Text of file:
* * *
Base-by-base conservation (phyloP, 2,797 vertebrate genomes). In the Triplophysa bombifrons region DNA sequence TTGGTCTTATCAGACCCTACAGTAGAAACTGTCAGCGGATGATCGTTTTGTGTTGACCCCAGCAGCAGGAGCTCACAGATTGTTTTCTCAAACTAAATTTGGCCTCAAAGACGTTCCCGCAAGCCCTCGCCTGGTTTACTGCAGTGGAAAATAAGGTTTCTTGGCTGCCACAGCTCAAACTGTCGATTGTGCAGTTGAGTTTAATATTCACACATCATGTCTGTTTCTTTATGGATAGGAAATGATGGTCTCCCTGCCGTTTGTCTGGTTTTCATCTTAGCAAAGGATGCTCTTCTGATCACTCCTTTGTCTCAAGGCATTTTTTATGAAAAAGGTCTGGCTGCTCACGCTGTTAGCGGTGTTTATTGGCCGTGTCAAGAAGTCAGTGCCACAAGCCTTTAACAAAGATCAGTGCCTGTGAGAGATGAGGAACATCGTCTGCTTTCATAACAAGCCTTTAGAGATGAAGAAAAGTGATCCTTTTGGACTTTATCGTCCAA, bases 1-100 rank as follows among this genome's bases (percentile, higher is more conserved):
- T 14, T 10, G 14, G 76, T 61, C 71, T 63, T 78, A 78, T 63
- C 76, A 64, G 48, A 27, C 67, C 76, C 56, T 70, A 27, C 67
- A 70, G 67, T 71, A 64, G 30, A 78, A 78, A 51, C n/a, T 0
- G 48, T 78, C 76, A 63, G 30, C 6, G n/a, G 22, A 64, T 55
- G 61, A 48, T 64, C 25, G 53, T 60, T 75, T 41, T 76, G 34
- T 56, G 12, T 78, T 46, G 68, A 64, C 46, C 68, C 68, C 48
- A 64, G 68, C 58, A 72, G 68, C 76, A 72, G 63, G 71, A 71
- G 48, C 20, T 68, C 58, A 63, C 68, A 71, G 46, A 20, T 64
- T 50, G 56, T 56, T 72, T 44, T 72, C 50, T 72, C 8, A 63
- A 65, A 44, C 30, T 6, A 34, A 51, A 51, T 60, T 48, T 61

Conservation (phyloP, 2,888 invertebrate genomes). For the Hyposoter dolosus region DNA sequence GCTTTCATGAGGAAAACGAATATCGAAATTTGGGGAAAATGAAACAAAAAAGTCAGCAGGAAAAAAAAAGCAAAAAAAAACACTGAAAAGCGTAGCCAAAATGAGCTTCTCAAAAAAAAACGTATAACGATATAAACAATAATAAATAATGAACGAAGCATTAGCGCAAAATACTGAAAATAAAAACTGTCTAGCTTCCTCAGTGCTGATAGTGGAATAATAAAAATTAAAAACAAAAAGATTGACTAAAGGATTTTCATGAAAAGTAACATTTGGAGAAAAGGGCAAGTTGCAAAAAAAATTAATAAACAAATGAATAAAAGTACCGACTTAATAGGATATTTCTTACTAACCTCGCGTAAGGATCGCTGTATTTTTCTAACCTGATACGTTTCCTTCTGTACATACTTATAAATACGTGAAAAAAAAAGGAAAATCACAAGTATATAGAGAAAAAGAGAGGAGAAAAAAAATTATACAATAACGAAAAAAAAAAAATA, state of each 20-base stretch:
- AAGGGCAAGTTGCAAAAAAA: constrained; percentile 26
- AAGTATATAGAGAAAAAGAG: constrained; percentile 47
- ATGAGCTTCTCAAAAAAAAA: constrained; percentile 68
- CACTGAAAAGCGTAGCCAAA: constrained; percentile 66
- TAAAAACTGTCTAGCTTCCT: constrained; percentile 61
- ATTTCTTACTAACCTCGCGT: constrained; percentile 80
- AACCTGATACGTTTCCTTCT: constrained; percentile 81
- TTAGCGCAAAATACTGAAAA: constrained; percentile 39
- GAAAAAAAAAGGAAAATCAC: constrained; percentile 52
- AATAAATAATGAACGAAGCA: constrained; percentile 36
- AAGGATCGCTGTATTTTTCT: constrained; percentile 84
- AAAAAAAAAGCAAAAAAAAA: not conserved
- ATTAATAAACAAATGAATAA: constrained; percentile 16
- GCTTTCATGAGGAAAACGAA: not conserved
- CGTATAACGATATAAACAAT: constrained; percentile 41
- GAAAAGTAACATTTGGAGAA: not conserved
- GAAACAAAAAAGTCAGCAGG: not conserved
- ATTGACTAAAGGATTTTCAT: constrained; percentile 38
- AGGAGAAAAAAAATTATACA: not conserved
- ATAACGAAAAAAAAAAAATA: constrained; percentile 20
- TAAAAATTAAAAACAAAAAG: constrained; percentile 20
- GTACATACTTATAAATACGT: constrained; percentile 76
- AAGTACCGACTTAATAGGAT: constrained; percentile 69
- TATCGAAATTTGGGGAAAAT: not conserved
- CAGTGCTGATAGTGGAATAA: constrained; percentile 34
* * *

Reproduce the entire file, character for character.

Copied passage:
Base-by-base conservation (phyloP, 2,797 vertebrate genomes). In the Triplophysa bombifrons region DNA sequence TTGGTCTTATCAGACCCTACAGTAGAAACTGTCAGCGGATGATCGTTTTGTGTTGACCCCAGCAGCAGGAGCTCACAGATTGTTTTCTCAAACTAAATTTGGCCTCAAAGACGTTCCCGCAAGCCCTCGCCTGGTTTACTGCAGTGGAAAATAAGGTTTCTTGGCTGCCACAGCTCAAACTGTCGATTGTGCAGTTGAGTTTAATATTCACACATCATGTCTGTTTCTTTATGGATAGGAAATGATGGTCTCCCTGCCGTTTGTCTGGTTTTCATCTTAGCAAAGGATGCTCTTCTGATCACTCCTTTGTCTCAAGGCATTTTTTATGAAAAAGGTCTGGCTGCTCACGCTGTTAGCGGTGTTTATTGGCCGTGTCAAGAAGTCAGTGCCACAAGCCTTTAACAAAGATCAGTGCCTGTGAGAGATGAGGAACATCGTCTGCTTTCATAACAAGCCTTTAGAGATGAAGAAAAGTGATCCTTTTGGACTTTATCGTCCAA, bases 1-100 rank as follows among this genome's bases (percentile, higher is more conserved):
- T 14, T 10, G 14, G 76, T 61, C 71, T 63, T 78, A 78, T 63
- C 76, A 64, G 48, A 27, C 67, C 76, C 56, T 70, A 27, C 67
- A 70, G 67, T 71, A 64, G 30, A 78, A 78, A 51, C n/a, T 0
- G 48, T 78, C 76, A 63, G 30, C 6, G n/a, G 22, A 64, T 55
- G 61, A 48, T 64, C 25, G 53, T 60, T 75, T 41, T 76, G 34
- T 56, G 12, T 78, T 46, G 68, A 64, C 46, C 68, C 68, C 48
- A 64, G 68, C 58, A 72, G 68, C 76, A 72, G 63, G 71, A 71
- G 48, C 20, T 68, C 58, A 63, C 68, A 71, G 46, A 20, T 64
- T 50, G 56, T 56, T 72, T 44, T 72, C 50, T 72, C 8, A 63
- A 65, A 44, C 30, T 6, A 34, A 51, A 51, T 60, T 48, T 61

Conservation (phyloP, 2,888 invertebrate genomes). For the Hyposoter dolosus region DNA sequence GCTTTCATGAGGAAAACGAATATCGAAATTTGGGGAAAATGAAACAAAAAAGTCAGCAGGAAAAAAAAAGCAAAAAAAAACACTGAAAAGCGTAGCCAAAATGAGCTTCTCAAAAAAAAACGTATAACGATATAAACAATAATAAATAATGAACGAAGCATTAGCGCAAAATACTGAAAATAAAAACTGTCTAGCTTCCTCAGTGCTGATAGTGGAATAATAAAAATTAAAAACAAAAAGATTGACTAAAGGATTTTCATGAAAAGTAACATTTGGAGAAAAGGGCAAGTTGCAAAAAAAATTAATAAACAAATGAATAAAAGTACCGACTTAATAGGATATTTCTTACTAACCTCGCGTAAGGATCGCTGTATTTTTCTAACCTGATACGTTTCCTTCTGTACATACTTATAAATACGTGAAAAAAAAAGGAAAATCACAAGTATATAGAGAAAAAGAGAGGAGAAAAAAAATTATACAATAACGAAAAAAAAAAAATA, state of each 20-base stretch:
- AAGGGCAAGTTGCAAAAAAA: constrained; percentile 26
- AAGTATATAGAGAAAAAGAG: constrained; percentile 47
- ATGAGCTTCTCAAAAAAAAA: constrained; percentile 68
- CACTGAAAAGCGTAGCCAAA: constrained; percentile 66
- TAAAAACTGTCTAGCTTCCT: constrained; percentile 61
- ATTTCTTACTAACCTCGCGT: constrained; percentile 80
- AACCTGATACGTTTCCTTCT: constrained; percentile 81
- TTAGCGCAAAATACTGAAAA: constrained; percentile 39
- GAAAAAAAAAGGAAAATCAC: constrained; percentile 52
- AATAAATAATGAACGAAGCA: constrained; percentile 36
- AAGGATCGCTGTATTTTTCT: constrained; percentile 84
- AAAAAAAAAGCAAAAAAAAA: not conserved
- ATTAATAAACAAATGAATAA: constrained; percentile 16
- GCTTTCATGAGGAAAACGAA: not conserved
- CGTATAACGATATAAACAAT: constrained; percentile 41
- GAAAAGTAACATTTGGAGAA: not conserved
- GAAACAAAAAAGTCAGCAGG: not conserved
- ATTGACTAAAGGATTTTCAT: constrained; percentile 38
- AGGAGAAAAAAAATTATACA: not conserved
- ATAACGAAAAAAAAAAAATA: constrained; percentile 20
- TAAAAATTAAAAACAAAAAG: constrained; percentile 20
- GTACATACTTATAAATACGT: constrained; percentile 76
- AAGTACCGACTTAATAGGAT: constrained; percentile 69
- TATCGAAATTTGGGGAAAAT: not conserved
- CAGTGCTGATAGTGGAATAA: constrained; percentile 34